State of the Union Address

State of the Union Address

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Fellow-Citizens of the Senate and of the House of Representatives:

The interest with which the people of the Republic anticipate the assembling of Congress and the fulfillment on that occasion of the duty imposed upon a new President is one of the best evidences of their capacity to realize the hopes of the founders of a political system at once complex and symmetrical. While the different branches of the Government are to a certain extent independent of each other, the duties of all alike have direct reference to the source of power. Fortunately, under this system no man is so high and none so humble in the scale of public station as to escape from the scrutiny or to be exempt from the responsibility which all official functions imply.

Upon the justice and intelligence of the masses, in a government thus organized, is the sole reliance of the confederacy and the only security for honest and earnest devotion to its interests against the usurpations and encroachment of power on the one hand and the assaults of personal ambition on the other.

The interest of which I have spoken is inseparable from an inquiring, self-governing community, but stimulated, doubtless, at the present time by the unsettled condition of our relations with several foreign powers, by the new obligations resulting from a sudden extension of the field of enterprise, by the spirit with which that field has been entered and the amazing energy with which its resources for meeting the demands of humanity have been developed.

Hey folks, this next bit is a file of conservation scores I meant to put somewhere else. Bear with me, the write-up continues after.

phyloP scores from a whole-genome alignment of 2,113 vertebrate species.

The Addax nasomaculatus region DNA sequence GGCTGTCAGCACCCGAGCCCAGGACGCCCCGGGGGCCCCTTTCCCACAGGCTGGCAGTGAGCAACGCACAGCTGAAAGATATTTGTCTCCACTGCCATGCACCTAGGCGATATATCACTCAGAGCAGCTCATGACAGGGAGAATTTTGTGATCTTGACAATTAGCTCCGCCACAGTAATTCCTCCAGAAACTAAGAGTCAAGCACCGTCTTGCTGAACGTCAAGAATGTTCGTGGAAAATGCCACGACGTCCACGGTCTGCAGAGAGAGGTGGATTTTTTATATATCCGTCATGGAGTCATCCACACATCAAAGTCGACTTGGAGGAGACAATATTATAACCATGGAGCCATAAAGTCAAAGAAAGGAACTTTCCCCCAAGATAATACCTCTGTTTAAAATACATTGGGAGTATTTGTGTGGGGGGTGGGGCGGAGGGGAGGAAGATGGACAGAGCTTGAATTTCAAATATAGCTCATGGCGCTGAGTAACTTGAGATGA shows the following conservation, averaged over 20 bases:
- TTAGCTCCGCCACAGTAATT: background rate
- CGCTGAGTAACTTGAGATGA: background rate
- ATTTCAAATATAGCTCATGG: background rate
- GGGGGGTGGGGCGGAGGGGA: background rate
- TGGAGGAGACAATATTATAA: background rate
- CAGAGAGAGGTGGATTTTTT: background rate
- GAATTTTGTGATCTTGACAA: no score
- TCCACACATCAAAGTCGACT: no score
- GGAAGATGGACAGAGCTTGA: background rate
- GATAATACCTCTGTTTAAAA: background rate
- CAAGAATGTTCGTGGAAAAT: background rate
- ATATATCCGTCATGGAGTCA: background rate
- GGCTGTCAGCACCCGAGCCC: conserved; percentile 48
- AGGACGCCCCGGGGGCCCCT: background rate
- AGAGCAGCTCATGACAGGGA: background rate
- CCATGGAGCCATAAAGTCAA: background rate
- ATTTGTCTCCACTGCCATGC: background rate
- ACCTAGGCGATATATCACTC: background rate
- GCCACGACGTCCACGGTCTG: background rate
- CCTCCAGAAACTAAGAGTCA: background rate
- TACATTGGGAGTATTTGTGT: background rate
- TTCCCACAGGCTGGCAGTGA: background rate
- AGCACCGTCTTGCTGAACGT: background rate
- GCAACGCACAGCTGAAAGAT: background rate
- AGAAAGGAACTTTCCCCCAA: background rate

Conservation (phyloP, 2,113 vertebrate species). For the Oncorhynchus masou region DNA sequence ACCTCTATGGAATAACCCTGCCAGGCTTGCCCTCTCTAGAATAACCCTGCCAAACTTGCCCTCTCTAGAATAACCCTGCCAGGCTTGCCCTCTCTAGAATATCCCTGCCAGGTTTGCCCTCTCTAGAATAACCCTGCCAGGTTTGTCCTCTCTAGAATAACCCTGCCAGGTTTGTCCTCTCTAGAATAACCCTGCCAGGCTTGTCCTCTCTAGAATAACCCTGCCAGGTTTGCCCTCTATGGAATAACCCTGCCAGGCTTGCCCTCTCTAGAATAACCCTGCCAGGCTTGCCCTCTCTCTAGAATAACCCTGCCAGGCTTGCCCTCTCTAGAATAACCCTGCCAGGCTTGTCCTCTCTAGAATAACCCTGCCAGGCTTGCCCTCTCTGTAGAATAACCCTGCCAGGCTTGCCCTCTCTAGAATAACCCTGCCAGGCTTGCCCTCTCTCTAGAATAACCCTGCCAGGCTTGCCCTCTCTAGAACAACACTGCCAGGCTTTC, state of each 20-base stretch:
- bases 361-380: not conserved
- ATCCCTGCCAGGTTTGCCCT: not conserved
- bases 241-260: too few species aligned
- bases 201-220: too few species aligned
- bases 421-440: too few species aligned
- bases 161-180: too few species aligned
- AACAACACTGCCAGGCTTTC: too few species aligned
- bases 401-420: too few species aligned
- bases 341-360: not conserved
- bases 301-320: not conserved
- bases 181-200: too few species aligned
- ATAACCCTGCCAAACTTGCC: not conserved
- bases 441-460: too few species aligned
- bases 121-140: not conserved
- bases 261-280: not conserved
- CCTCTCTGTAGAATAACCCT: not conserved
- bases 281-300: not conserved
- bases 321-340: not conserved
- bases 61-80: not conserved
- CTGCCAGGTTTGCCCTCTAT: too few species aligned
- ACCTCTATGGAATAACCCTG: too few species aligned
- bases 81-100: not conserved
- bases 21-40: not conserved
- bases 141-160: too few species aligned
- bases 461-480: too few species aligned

Although disease, assuming at one time the characteristics of a widespread and devastating pestilence, has left its sad traces upon some portions of our country, we have still the most abundant cause for reverent thankfulness to God for an accumulation of signal mercies showered upon us as a nation. It is well that a consciousness of rapid advancement and increasing strength be habitually associated with an abiding sense of dependence upon Him who holds in His hands the destiny of men and of nations.

Recognizing the wisdom of the broad principle of absolute religious toleration proclaimed in our fundamental law, and rejoicing in the benign influence which it has exerted upon our social and political condition, I should shrink from a clear duty did I fail to express my deepest conviction that we can place no secure reliance upon any apparent progress if it be not sustained by national integrity, resting upon the great truths affirmed and illustrated by divine revelation. In the midst of our sorrow for the afflicted and suffering, it has been consoling to see how promptly disaster made true neighbors of districts and cities separated widely from each other, and cheering to watch the strength of that common bond of brotherhood which unites all hearts, in all parts of this Union, when danger threatens from abroad or calamity impends over us at home.

Our diplomatic relations with foreign powers have undergone no essential change since the adjournment of the last Congress. With some of them questions of a disturbing character are still pending, but there are good reasons to believe that these may all be amicably adjusted....